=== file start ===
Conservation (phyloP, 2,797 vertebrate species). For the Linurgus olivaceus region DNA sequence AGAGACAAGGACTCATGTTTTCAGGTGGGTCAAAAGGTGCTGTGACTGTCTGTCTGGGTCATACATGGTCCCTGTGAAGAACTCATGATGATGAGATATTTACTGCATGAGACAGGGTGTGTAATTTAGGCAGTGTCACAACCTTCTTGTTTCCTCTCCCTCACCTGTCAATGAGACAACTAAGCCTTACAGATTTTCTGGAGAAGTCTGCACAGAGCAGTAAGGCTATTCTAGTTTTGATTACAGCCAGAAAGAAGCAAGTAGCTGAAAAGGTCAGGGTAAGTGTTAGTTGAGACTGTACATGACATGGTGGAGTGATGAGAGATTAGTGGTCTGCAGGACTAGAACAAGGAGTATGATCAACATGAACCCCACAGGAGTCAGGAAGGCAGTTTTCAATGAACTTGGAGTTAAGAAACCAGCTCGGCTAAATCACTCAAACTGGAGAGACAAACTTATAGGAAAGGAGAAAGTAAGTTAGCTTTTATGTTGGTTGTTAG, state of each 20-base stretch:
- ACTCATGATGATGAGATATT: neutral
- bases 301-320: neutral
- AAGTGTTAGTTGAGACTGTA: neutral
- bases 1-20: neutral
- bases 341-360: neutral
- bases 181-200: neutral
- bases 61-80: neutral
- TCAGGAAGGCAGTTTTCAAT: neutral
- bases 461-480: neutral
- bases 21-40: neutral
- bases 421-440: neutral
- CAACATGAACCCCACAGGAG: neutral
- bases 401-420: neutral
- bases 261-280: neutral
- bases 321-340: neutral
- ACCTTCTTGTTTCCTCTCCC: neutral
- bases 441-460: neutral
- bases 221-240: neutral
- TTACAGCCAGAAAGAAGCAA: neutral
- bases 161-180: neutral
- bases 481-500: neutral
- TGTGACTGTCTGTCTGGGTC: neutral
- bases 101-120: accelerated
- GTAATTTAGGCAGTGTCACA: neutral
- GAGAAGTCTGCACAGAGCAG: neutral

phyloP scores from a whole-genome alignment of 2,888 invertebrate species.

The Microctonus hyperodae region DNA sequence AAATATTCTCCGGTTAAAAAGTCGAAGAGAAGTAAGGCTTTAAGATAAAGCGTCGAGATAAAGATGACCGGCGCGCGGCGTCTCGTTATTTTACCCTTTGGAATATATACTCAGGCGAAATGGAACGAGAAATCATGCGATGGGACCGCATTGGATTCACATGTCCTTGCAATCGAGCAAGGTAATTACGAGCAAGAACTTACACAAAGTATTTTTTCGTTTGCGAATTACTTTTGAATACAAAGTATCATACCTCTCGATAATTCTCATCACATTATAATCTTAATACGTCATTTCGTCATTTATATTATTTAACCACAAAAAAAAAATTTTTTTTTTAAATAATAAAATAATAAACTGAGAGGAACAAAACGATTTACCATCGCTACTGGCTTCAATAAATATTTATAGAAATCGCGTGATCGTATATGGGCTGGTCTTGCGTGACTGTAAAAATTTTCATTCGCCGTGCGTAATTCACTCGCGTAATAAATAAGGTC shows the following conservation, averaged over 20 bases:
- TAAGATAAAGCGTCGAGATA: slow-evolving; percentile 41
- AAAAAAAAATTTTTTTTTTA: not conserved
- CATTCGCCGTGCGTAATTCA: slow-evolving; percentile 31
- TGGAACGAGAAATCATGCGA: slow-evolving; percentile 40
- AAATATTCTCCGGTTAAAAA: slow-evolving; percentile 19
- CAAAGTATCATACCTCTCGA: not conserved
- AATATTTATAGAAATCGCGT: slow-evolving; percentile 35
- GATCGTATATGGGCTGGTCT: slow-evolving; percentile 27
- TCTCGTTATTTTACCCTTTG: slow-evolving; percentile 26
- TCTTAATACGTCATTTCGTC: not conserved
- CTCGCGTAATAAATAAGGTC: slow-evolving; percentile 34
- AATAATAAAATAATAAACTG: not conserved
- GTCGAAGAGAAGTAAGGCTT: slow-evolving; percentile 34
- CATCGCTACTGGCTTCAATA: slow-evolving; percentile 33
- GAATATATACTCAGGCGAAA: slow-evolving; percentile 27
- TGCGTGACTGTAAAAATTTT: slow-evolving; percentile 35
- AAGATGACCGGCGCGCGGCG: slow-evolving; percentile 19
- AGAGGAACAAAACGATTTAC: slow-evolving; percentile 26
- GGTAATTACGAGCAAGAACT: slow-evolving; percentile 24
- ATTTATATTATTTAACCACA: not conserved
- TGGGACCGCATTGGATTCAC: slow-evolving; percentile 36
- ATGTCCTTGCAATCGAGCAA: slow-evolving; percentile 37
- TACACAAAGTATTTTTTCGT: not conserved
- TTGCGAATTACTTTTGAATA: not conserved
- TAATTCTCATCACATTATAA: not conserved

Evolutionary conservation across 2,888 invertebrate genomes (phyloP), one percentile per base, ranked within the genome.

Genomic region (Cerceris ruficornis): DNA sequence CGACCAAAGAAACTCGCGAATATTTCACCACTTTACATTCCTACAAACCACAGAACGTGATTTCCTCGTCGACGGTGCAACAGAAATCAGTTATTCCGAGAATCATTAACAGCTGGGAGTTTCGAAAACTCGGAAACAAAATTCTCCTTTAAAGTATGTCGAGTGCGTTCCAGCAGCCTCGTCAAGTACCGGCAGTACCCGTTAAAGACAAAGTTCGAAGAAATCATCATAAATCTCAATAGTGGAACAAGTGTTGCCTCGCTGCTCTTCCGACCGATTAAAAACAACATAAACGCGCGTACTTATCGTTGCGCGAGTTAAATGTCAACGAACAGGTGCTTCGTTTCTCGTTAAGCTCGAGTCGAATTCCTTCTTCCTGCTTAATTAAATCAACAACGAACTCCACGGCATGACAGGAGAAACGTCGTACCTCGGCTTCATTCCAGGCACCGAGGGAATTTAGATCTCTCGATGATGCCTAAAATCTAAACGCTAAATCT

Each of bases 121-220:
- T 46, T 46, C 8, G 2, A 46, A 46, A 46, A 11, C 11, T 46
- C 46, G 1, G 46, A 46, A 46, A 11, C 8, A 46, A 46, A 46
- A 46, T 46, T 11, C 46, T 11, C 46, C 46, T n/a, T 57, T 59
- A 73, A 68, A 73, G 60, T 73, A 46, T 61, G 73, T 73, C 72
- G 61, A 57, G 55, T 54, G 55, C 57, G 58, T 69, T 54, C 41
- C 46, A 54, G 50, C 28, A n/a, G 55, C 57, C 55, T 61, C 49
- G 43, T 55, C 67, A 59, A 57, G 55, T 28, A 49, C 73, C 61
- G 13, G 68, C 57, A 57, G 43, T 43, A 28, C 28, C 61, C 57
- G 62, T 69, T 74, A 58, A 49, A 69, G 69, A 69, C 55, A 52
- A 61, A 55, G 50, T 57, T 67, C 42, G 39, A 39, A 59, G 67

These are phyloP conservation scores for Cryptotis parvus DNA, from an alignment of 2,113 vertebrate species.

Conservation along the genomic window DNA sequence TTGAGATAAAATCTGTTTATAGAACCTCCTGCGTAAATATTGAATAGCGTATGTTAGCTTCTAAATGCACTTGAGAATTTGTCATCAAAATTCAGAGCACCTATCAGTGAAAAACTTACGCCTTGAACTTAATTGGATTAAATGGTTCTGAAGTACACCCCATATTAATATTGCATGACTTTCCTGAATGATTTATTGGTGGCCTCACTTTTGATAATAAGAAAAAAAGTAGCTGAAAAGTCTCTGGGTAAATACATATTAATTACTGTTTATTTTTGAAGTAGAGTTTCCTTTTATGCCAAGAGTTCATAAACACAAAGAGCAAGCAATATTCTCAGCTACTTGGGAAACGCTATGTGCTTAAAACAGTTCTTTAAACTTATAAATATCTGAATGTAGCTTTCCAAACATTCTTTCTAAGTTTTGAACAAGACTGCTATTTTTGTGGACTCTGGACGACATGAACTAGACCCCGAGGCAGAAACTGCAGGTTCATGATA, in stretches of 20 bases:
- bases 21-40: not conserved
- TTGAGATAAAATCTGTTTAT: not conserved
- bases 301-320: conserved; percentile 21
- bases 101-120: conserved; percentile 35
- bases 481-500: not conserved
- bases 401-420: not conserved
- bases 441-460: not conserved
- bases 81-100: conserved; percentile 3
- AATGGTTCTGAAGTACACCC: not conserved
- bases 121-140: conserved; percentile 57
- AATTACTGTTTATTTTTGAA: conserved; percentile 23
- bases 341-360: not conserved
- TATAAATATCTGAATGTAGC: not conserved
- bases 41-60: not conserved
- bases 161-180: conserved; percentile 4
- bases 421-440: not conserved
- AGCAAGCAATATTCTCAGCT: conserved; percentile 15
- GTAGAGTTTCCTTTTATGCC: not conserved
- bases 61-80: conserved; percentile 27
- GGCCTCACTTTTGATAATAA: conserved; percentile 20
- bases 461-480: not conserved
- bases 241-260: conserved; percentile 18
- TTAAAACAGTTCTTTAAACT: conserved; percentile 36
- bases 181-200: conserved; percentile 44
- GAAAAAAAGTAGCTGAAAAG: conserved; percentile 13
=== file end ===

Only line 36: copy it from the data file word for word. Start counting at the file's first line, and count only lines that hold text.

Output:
- GATCGTATATGGGCTGGTCT: slow-evolving; percentile 27